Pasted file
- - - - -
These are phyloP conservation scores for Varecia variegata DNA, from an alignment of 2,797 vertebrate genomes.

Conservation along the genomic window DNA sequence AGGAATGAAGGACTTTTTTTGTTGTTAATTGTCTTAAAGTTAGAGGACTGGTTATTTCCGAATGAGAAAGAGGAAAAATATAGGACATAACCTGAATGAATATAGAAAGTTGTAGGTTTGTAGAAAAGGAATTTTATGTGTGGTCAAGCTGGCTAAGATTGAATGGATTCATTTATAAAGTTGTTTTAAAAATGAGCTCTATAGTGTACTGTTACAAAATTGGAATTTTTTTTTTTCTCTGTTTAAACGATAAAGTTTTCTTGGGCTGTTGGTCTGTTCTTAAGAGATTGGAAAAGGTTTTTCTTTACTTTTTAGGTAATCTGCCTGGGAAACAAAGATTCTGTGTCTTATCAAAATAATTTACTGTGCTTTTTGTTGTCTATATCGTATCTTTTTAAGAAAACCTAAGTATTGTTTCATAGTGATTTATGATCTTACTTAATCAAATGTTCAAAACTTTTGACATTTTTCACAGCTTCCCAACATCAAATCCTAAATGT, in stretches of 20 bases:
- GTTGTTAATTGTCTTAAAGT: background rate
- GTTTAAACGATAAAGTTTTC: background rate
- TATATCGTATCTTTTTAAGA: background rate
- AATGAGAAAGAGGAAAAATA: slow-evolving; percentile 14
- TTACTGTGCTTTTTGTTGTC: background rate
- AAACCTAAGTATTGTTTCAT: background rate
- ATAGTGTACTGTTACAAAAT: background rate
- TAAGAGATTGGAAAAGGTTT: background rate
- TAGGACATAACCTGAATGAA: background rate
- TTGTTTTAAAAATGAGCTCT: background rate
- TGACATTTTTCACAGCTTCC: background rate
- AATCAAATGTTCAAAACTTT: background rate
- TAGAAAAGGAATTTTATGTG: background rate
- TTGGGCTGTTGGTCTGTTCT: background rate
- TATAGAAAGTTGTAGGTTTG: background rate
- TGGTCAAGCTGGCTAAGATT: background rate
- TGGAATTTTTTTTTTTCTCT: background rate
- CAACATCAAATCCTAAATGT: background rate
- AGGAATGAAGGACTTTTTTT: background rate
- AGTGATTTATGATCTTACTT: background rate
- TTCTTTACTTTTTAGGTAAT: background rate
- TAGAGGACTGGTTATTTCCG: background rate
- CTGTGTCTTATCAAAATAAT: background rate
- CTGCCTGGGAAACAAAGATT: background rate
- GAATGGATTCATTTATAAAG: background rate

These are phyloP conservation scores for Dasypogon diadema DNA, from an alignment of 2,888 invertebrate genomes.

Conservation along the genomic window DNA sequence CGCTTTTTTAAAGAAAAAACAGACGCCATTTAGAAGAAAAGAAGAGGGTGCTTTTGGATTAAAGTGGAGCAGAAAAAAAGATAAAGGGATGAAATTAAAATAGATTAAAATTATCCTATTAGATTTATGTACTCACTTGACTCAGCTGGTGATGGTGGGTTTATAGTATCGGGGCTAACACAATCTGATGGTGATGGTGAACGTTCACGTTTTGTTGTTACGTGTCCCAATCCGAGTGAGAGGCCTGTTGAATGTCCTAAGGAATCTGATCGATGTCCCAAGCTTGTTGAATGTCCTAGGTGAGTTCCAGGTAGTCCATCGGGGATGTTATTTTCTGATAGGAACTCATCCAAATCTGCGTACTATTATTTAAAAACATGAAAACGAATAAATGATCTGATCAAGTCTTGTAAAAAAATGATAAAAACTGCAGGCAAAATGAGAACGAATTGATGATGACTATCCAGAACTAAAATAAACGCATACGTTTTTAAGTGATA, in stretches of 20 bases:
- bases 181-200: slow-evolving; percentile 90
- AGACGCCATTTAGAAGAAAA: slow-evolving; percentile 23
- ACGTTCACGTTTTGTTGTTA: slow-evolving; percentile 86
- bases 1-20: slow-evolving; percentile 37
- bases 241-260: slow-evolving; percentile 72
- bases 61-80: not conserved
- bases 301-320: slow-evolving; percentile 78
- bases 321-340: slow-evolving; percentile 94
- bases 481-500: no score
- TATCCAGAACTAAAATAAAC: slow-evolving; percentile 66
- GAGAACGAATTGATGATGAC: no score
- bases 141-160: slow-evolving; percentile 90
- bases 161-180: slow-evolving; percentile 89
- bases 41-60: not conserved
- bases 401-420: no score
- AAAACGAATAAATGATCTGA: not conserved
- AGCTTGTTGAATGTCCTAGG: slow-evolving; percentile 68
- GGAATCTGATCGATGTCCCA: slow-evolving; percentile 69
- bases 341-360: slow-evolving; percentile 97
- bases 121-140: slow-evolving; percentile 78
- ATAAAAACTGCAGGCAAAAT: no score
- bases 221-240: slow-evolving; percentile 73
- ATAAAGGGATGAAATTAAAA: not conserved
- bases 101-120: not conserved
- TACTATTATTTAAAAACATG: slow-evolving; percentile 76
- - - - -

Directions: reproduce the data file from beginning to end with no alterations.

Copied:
These are phyloP conservation scores for Varecia variegata DNA, from an alignment of 2,797 vertebrate genomes.

Conservation along the genomic window DNA sequence AGGAATGAAGGACTTTTTTTGTTGTTAATTGTCTTAAAGTTAGAGGACTGGTTATTTCCGAATGAGAAAGAGGAAAAATATAGGACATAACCTGAATGAATATAGAAAGTTGTAGGTTTGTAGAAAAGGAATTTTATGTGTGGTCAAGCTGGCTAAGATTGAATGGATTCATTTATAAAGTTGTTTTAAAAATGAGCTCTATAGTGTACTGTTACAAAATTGGAATTTTTTTTTTTCTCTGTTTAAACGATAAAGTTTTCTTGGGCTGTTGGTCTGTTCTTAAGAGATTGGAAAAGGTTTTTCTTTACTTTTTAGGTAATCTGCCTGGGAAACAAAGATTCTGTGTCTTATCAAAATAATTTACTGTGCTTTTTGTTGTCTATATCGTATCTTTTTAAGAAAACCTAAGTATTGTTTCATAGTGATTTATGATCTTACTTAATCAAATGTTCAAAACTTTTGACATTTTTCACAGCTTCCCAACATCAAATCCTAAATGT, in stretches of 20 bases:
- GTTGTTAATTGTCTTAAAGT: background rate
- GTTTAAACGATAAAGTTTTC: background rate
- TATATCGTATCTTTTTAAGA: background rate
- AATGAGAAAGAGGAAAAATA: slow-evolving; percentile 14
- TTACTGTGCTTTTTGTTGTC: background rate
- AAACCTAAGTATTGTTTCAT: background rate
- ATAGTGTACTGTTACAAAAT: background rate
- TAAGAGATTGGAAAAGGTTT: background rate
- TAGGACATAACCTGAATGAA: background rate
- TTGTTTTAAAAATGAGCTCT: background rate
- TGACATTTTTCACAGCTTCC: background rate
- AATCAAATGTTCAAAACTTT: background rate
- TAGAAAAGGAATTTTATGTG: background rate
- TTGGGCTGTTGGTCTGTTCT: background rate
- TATAGAAAGTTGTAGGTTTG: background rate
- TGGTCAAGCTGGCTAAGATT: background rate
- TGGAATTTTTTTTTTTCTCT: background rate
- CAACATCAAATCCTAAATGT: background rate
- AGGAATGAAGGACTTTTTTT: background rate
- AGTGATTTATGATCTTACTT: background rate
- TTCTTTACTTTTTAGGTAAT: background rate
- TAGAGGACTGGTTATTTCCG: background rate
- CTGTGTCTTATCAAAATAAT: background rate
- CTGCCTGGGAAACAAAGATT: background rate
- GAATGGATTCATTTATAAAG: background rate

These are phyloP conservation scores for Dasypogon diadema DNA, from an alignment of 2,888 invertebrate genomes.

Conservation along the genomic window DNA sequence CGCTTTTTTAAAGAAAAAACAGACGCCATTTAGAAGAAAAGAAGAGGGTGCTTTTGGATTAAAGTGGAGCAGAAAAAAAGATAAAGGGATGAAATTAAAATAGATTAAAATTATCCTATTAGATTTATGTACTCACTTGACTCAGCTGGTGATGGTGGGTTTATAGTATCGGGGCTAACACAATCTGATGGTGATGGTGAACGTTCACGTTTTGTTGTTACGTGTCCCAATCCGAGTGAGAGGCCTGTTGAATGTCCTAAGGAATCTGATCGATGTCCCAAGCTTGTTGAATGTCCTAGGTGAGTTCCAGGTAGTCCATCGGGGATGTTATTTTCTGATAGGAACTCATCCAAATCTGCGTACTATTATTTAAAAACATGAAAACGAATAAATGATCTGATCAAGTCTTGTAAAAAAATGATAAAAACTGCAGGCAAAATGAGAACGAATTGATGATGACTATCCAGAACTAAAATAAACGCATACGTTTTTAAGTGATA, in stretches of 20 bases:
- bases 181-200: slow-evolving; percentile 90
- AGACGCCATTTAGAAGAAAA: slow-evolving; percentile 23
- ACGTTCACGTTTTGTTGTTA: slow-evolving; percentile 86
- bases 1-20: slow-evolving; percentile 37
- bases 241-260: slow-evolving; percentile 72
- bases 61-80: not conserved
- bases 301-320: slow-evolving; percentile 78
- bases 321-340: slow-evolving; percentile 94
- bases 481-500: no score
- TATCCAGAACTAAAATAAAC: slow-evolving; percentile 66
- GAGAACGAATTGATGATGAC: no score
- bases 141-160: slow-evolving; percentile 90
- bases 161-180: slow-evolving; percentile 89
- bases 41-60: not conserved
- bases 401-420: no score
- AAAACGAATAAATGATCTGA: not conserved
- AGCTTGTTGAATGTCCTAGG: slow-evolving; percentile 68
- GGAATCTGATCGATGTCCCA: slow-evolving; percentile 69
- bases 341-360: slow-evolving; percentile 97
- bases 121-140: slow-evolving; percentile 78
- ATAAAAACTGCAGGCAAAAT: no score
- bases 221-240: slow-evolving; percentile 73
- ATAAAGGGATGAAATTAAAA: not conserved
- bases 101-120: not conserved
- TACTATTATTTAAAAACATG: slow-evolving; percentile 76